By Nick Riebel || Staff Writer
As you may know, the Pennsylvania primary is coming up very soon. On the 26th of this month, PA voters will be able to potentially choose your next president and senator. On the Republican side, the candidates for president include Donald Trump, Senator Ted Cruz, and Governor John Kasich (who is, for some reason, still in this race). For the Democrats, the candidates include Senator Bernie Senators and former Secretary of State Hillary Clinton. For the Senate election, incumbent Senator Pat Toomey does not appear to have any significant primary challengers. All the action for the Senate primary will be on the Democratic side, in which former Admiral and Congressman (and 2010 Democratic nominee) Joe Sestak, former Pennsylvania Secretary of Environmental Protection, and John Fetterman, the mayor of Braddock, are all fighting one another for the right to defeat Senator Toomey this November.
Looking at the Republican primary, it would seem as if Donald Trump is favored due to his perceived strength in the northeast, where Kasich and Cruz have both done poorly thus far. And, personally, I suspect that Donald Trump will win decisively here. Pennsylvania has been hit hard by unfair and unwise free trade policies such as NAFTA and will likely dominate in the blue collar and coal country middle and western parts of this state (including York county and the areas around Pittsburgh). Perhaps Kasich will do well in the Philadelphia suburbs, and Cruz may win the socially-conservative but more white-collar areas in the state, such as Lancaster and Lebanon counties.
There has been some discussion of either Cruz–or perhaps more likely, Kasich–upsetting Trump here. While I think it is very possible, I also think it is very unlikely. There is an old–somewhat unfair–adage in politics describing Pennsylvania: politically, Pennsylvania has Pittsburgh in the west, Philadelphia in the east, and you have Alabama (or Texas) in between. While politically-aware Pennsylvanians know that there are bastions of liberalism in the middle of our state (such as Lancaster City, Harrisburg, and Scranton) and conservative areas in and around Pittsburgh and Philadelphia (look at the surrounding Pittsburgh suburbs), it is hard to dispute the point of this adage. The west-middle of this state, sometimes dubbed “Pennsyltucky” in which the state GOP gets a large portion of its electoral support, is very amenable to Trump’s personality, rhetoric, and views. Despite winning the Philadelphia suburbs, Kasich cannot expand into Trump’s base here, nor is Cruz likely to.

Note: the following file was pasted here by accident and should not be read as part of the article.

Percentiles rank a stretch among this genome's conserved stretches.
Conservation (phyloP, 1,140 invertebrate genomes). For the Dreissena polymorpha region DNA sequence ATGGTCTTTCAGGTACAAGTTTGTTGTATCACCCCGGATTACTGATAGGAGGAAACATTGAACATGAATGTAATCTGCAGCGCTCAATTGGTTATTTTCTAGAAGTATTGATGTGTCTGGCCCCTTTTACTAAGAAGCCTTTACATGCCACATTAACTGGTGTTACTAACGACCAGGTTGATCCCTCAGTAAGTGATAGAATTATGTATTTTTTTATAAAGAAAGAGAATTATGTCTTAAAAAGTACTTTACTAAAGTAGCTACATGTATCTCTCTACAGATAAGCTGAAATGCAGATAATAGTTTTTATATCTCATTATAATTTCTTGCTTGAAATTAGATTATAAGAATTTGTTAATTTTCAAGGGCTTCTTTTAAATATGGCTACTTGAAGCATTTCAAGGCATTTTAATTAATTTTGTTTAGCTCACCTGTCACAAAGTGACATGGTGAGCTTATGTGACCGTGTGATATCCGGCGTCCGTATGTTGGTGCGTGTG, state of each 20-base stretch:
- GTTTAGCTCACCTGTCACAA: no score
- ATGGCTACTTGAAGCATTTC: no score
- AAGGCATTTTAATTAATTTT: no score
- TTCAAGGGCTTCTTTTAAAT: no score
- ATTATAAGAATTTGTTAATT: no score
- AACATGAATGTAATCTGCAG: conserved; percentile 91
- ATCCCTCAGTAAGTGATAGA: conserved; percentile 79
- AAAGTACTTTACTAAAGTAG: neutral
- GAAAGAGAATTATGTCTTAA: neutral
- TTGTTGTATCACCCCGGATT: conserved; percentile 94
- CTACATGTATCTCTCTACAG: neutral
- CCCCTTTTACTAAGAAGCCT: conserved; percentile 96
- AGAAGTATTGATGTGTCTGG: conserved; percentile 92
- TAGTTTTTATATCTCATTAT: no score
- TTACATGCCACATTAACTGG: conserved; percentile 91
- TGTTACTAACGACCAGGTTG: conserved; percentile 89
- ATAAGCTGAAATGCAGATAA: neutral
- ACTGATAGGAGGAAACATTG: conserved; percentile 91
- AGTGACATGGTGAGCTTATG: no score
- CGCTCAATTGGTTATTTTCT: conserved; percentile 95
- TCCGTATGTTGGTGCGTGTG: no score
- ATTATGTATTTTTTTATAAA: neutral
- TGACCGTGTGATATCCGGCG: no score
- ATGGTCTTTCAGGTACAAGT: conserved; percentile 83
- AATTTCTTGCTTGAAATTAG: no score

Understanding who will win the Democratic primary is both simpler and more difficult and is therefore worth discussion. While I believe Hillary Clinton will ultimately prevail, it would not surprise me if she does well or extremely well in Philadelphia, narrowly wins the more blue-collar Pittsburgh and Pittsburgh area, but loses throughout most of the rural sections of Pennsylvania. Unfortunately for Senator Sanders, I believe there are not enough rural and coal-country Democrats left for him to ultimately prevail. If he were to, though, it would be a similar situation to his upset win in Michigan, in which Hillary Clinton only (somewhat) narrowly wins the Philadelphia and Pittsburgh areas, with Sanders dominating almost everywhere else. I will hope to contribute to his victory under those circumstances, though.